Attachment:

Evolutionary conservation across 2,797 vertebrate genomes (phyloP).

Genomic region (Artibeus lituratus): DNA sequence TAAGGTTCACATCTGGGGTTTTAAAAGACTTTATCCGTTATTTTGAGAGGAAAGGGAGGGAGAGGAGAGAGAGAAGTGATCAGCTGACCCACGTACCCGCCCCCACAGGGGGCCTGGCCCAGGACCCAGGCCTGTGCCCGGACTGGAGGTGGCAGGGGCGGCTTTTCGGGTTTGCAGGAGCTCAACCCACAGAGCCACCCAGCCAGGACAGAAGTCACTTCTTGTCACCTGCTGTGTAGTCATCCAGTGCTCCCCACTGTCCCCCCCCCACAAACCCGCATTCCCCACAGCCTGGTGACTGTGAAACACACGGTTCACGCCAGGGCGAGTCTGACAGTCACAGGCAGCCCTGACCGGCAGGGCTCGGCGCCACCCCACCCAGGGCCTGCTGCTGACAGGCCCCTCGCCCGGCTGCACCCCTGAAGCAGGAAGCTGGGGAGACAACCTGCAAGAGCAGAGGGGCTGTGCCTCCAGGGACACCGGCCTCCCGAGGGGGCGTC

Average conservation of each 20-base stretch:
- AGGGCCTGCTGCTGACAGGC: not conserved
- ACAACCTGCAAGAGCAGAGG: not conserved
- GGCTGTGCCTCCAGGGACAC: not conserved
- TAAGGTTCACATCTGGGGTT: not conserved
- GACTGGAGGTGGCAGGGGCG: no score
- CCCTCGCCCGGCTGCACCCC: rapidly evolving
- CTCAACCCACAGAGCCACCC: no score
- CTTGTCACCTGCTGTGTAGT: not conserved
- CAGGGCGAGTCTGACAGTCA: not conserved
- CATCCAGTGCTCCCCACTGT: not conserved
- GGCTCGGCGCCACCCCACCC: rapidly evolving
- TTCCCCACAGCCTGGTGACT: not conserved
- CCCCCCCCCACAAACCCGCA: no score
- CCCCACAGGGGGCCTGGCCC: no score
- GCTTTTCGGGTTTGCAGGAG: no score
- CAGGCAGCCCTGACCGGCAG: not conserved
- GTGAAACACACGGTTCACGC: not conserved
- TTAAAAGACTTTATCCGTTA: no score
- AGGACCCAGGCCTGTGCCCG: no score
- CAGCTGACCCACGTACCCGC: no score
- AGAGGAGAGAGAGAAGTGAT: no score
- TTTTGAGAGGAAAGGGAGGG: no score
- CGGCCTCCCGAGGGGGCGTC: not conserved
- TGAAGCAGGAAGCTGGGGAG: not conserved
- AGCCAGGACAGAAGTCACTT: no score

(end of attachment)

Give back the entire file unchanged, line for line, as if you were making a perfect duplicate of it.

Evolutionary conservation across 2,797 vertebrate genomes (phyloP).

Genomic region (Artibeus lituratus): DNA sequence TAAGGTTCACATCTGGGGTTTTAAAAGACTTTATCCGTTATTTTGAGAGGAAAGGGAGGGAGAGGAGAGAGAGAAGTGATCAGCTGACCCACGTACCCGCCCCCACAGGGGGCCTGGCCCAGGACCCAGGCCTGTGCCCGGACTGGAGGTGGCAGGGGCGGCTTTTCGGGTTTGCAGGAGCTCAACCCACAGAGCCACCCAGCCAGGACAGAAGTCACTTCTTGTCACCTGCTGTGTAGTCATCCAGTGCTCCCCACTGTCCCCCCCCCACAAACCCGCATTCCCCACAGCCTGGTGACTGTGAAACACACGGTTCACGCCAGGGCGAGTCTGACAGTCACAGGCAGCCCTGACCGGCAGGGCTCGGCGCCACCCCACCCAGGGCCTGCTGCTGACAGGCCCCTCGCCCGGCTGCACCCCTGAAGCAGGAAGCTGGGGAGACAACCTGCAAGAGCAGAGGGGCTGTGCCTCCAGGGACACCGGCCTCCCGAGGGGGCGTC

Average conservation of each 20-base stretch:
- AGGGCCTGCTGCTGACAGGC: not conserved
- ACAACCTGCAAGAGCAGAGG: not conserved
- GGCTGTGCCTCCAGGGACAC: not conserved
- TAAGGTTCACATCTGGGGTT: not conserved
- GACTGGAGGTGGCAGGGGCG: no score
- CCCTCGCCCGGCTGCACCCC: rapidly evolving
- CTCAACCCACAGAGCCACCC: no score
- CTTGTCACCTGCTGTGTAGT: not conserved
- CAGGGCGAGTCTGACAGTCA: not conserved
- CATCCAGTGCTCCCCACTGT: not conserved
- GGCTCGGCGCCACCCCACCC: rapidly evolving
- TTCCCCACAGCCTGGTGACT: not conserved
- CCCCCCCCCACAAACCCGCA: no score
- CCCCACAGGGGGCCTGGCCC: no score
- GCTTTTCGGGTTTGCAGGAG: no score
- CAGGCAGCCCTGACCGGCAG: not conserved
- GTGAAACACACGGTTCACGC: not conserved
- TTAAAAGACTTTATCCGTTA: no score
- AGGACCCAGGCCTGTGCCCG: no score
- CAGCTGACCCACGTACCCGC: no score
- AGAGGAGAGAGAGAAGTGAT: no score
- TTTTGAGAGGAAAGGGAGGG: no score
- CGGCCTCCCGAGGGGGCGTC: not conserved
- TGAAGCAGGAAGCTGGGGAG: not conserved
- AGCCAGGACAGAAGTCACTT: no score